Over the course of my life, I’ve read a few different series (as can be expected). And of course, some of them have become my favorites. And today I’d like to tell you a bit about why they’re my favorites.
The Lord of the Rings
This is probably my #1 favorite series. I think I read it in middle school or the summer before my freshman year of high school. So it’s been a part of my life for nine or ten years.
This is a series that is so full of richness and detail that it would probably take a few read throughs to be able to pick up on most of the details. And given that I’ve only read the series once (and that’s been years ago), the following list is probably going to be lacking some things.
- The depth of the characters. Let’s take a look at Sam for a hot minute. He doesn’t seem like that much of a character at the beginning of the Trilogy, but by the time Frodo leaves for the Undying Lands, we can see that he’s actually the hero of the Trilogy. He stands by his promise. He does what he needs to to take care of Frodo, even though he sometimes makes mistakes. And he does what could be seen as the impossible. He shows that a person can do great things, even if they doubt themselves.
- The history/languages/legends/etc. of Middle-Earth. Tolkien went into a heck of a lot of detail when he was creating this world. Within the Trilogy itself, we can see a depth in history with just the Rings. And there’s a lot of detail with the languages. But when we look outside of just the Trilogy, we can see that Tolkien put more effort into it. He fleshed out an entire history of the races (especially the elves), created several languages, and even projected stories after Aragorn was crowned king and Frodo and Gandalf left the Grey Havens.
- Relationships between people and races. We can see this in a few scenarios (at least). The first is the alliance between elves and men before the War of the Ring. Then, we can look at the Council of Elrond. All four major races (Elves, Men, Dwarves, and Hobbits) and a wizard were represented at this council. And one last example was the Fellowship. Again, all four races were represented, showing that despite their differences, they could work together.
- There are lessons that can be learned. There are a lot of lessons that can be pulled from this series: how to work together as a team, how to accomplish something great despite the adversity we face, I could probably go on with some more.
The Chronicles of Narnia
Again, it’s been years since I’ve read this series, so I’ll probably miss some details or get some wrong.
This series is similar in a lot of ways to The Lord of the Rings in that it has richness and detail that’s amazing. C. S. Lewis put a lot of effort into the narrative and the different parts that needed to be fulfilled throughout the story. And just like in The Lord of the Rings, there are lessons to be learned from this series, especially in the Christian context.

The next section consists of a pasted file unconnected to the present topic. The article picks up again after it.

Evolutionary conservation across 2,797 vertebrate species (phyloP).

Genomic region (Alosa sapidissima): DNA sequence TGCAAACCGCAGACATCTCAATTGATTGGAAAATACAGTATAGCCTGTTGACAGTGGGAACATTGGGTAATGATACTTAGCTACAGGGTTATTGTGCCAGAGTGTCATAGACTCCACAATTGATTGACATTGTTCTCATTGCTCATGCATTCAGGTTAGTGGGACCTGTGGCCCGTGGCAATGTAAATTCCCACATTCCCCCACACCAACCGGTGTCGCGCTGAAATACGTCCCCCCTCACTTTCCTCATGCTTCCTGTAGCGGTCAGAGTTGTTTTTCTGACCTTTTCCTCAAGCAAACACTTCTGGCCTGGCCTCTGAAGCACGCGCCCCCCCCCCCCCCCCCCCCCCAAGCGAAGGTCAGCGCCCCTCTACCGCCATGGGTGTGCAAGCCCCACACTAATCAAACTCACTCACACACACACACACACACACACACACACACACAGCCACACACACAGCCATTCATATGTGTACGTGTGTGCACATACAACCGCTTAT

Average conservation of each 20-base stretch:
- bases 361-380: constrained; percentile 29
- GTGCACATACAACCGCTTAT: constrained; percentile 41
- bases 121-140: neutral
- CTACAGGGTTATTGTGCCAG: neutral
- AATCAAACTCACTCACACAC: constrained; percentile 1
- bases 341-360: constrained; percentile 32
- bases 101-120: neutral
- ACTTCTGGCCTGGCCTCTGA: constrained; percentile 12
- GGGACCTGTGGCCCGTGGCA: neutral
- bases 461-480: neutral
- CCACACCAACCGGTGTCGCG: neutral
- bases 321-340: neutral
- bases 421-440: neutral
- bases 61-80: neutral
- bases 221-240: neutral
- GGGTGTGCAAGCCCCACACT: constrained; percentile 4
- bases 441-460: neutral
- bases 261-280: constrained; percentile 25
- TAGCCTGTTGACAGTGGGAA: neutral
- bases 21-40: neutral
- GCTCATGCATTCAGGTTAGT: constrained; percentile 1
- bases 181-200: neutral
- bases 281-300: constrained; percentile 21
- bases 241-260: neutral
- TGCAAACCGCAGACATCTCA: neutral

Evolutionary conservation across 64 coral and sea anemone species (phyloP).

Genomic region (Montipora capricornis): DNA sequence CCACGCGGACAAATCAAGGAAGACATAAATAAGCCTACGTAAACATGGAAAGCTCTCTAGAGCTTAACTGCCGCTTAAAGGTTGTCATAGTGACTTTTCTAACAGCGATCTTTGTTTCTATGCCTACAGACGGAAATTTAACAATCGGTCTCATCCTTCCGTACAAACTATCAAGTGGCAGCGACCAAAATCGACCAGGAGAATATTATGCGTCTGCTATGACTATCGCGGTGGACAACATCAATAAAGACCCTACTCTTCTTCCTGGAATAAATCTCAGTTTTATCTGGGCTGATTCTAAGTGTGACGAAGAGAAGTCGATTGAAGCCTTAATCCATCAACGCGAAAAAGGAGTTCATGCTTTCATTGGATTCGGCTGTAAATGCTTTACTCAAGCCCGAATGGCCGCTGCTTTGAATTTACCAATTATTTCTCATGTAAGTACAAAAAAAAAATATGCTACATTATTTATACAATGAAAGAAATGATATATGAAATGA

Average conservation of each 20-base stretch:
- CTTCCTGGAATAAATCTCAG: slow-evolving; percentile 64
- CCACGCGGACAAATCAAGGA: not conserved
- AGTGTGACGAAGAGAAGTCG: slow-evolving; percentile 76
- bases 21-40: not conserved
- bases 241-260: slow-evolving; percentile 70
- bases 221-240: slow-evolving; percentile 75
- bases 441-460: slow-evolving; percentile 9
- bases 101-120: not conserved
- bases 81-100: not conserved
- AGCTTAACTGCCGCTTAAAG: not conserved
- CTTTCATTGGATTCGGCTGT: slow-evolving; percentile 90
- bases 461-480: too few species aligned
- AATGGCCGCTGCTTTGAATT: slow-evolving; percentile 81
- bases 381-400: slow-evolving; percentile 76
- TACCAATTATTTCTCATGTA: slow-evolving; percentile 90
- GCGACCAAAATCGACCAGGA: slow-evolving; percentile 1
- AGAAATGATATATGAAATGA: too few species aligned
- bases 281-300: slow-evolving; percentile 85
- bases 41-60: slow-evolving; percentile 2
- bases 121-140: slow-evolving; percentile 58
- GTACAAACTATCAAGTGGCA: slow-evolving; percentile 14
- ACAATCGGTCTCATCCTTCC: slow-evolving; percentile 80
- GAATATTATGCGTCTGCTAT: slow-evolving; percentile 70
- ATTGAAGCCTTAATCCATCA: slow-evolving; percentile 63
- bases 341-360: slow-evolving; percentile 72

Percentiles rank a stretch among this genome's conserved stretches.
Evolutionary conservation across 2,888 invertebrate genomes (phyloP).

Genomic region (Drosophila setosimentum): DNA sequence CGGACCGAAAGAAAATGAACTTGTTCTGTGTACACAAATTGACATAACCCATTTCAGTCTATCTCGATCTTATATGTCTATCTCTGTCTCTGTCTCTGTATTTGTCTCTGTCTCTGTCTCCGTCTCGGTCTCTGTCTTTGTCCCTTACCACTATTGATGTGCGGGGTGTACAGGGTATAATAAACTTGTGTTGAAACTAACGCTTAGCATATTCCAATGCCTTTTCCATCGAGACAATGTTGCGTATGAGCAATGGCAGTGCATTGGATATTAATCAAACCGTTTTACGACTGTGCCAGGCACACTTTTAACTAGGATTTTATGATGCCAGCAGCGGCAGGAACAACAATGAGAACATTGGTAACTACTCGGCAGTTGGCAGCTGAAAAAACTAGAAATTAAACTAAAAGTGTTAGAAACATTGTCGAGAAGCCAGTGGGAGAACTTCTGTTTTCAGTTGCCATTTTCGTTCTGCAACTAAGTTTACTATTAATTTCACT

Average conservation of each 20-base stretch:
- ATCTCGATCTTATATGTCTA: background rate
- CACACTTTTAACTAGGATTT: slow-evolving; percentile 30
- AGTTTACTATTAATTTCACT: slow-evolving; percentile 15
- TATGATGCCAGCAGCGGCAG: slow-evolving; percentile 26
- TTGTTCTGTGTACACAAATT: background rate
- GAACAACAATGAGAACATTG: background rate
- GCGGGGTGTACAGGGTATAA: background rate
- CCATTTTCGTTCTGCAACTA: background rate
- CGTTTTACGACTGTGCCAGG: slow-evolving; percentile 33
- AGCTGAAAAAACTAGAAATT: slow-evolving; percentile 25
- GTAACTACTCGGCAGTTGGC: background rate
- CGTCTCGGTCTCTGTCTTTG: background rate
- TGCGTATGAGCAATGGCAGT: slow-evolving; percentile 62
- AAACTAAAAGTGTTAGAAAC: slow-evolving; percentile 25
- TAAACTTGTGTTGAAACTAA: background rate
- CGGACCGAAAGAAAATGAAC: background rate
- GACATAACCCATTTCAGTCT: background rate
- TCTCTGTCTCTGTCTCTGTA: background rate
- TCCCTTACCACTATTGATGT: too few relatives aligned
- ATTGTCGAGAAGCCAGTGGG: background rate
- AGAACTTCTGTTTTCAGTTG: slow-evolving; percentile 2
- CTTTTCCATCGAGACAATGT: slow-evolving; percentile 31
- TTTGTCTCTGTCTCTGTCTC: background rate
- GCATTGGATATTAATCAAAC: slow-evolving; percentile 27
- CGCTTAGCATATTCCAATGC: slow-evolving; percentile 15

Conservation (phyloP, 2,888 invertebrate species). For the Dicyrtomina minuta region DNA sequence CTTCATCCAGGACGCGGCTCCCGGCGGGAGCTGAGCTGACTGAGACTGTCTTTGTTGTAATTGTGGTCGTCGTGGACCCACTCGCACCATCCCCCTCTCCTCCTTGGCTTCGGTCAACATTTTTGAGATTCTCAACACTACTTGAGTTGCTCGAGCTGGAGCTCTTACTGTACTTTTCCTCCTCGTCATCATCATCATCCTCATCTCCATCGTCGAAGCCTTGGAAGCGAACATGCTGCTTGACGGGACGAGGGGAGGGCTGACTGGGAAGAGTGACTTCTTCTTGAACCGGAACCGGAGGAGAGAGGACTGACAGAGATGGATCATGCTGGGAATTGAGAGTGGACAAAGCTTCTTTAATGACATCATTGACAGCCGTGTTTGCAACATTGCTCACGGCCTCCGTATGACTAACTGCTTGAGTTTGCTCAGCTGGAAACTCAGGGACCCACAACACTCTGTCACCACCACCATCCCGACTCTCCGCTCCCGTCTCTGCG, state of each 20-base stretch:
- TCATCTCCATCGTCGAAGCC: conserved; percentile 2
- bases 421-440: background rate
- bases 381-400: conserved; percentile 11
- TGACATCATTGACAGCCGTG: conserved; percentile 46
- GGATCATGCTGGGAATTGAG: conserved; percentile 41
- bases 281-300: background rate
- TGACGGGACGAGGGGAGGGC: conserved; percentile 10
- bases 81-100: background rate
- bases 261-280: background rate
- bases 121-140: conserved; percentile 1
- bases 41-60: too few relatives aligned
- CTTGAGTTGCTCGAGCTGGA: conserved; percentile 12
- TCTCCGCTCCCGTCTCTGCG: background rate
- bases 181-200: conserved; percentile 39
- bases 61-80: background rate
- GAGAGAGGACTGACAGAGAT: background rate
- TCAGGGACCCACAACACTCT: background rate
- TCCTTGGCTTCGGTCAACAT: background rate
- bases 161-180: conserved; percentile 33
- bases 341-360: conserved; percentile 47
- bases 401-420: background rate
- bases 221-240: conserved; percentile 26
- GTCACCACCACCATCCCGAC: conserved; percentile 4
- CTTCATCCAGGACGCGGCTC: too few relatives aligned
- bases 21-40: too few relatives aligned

The Inheritance Cycle
This is a series that I’m currently reading, and it’s made its way up to be among my favorites.
This series has a lot packed into it, so let’s jump in.
- The relationship between characters. There are a few different relationships going on in this series. One of them (and arguably the most important) is the relationship between Eragon and Saphira. They come to rely on each other. And they miss each other when they’re far apart and can’t feel each other’s presence. When they’re reunited, it’s a sweet encounter. But they’re also able to be sarcastic with each other while having each other’s backs. There’s also a changing relationship between Eragon and Murtagh, and Eragon and Arya. There are so many more people that have relationships with Eragon and there’s different depths of those relationships that it would take a while to go into all that detail.
- Character developments. Let’s look at Eragon and Roran. Eragon started off as a farm boy who was naive and didn’t know anything of the world outside of Carvahall. But after Saphira hatched for him and he began his travels as Dragon Rider, he began maturing. And the way he dealt with others changed drastically, going from his childish outlook on them to being one who is wise. And as for Roran goes, he started off in much the same way. He didn’t know of the world outside of Palancar Valley. But due to the events of the series, he’s forced to mature and take responsibility for more lives than his own.
Percy Jackson and the Olympians
This series is one that I got into in middle school. I enjoy it predominantly because of the mythology and how it was written. Yes, it has some dark themes, character development, and deep relationships, but I enjoy this series more for the narrative than the deeper implications.
There are more series that I enjoy, but these are the ones that have gained a place on my favorites list.
What are some of your favorite series and why?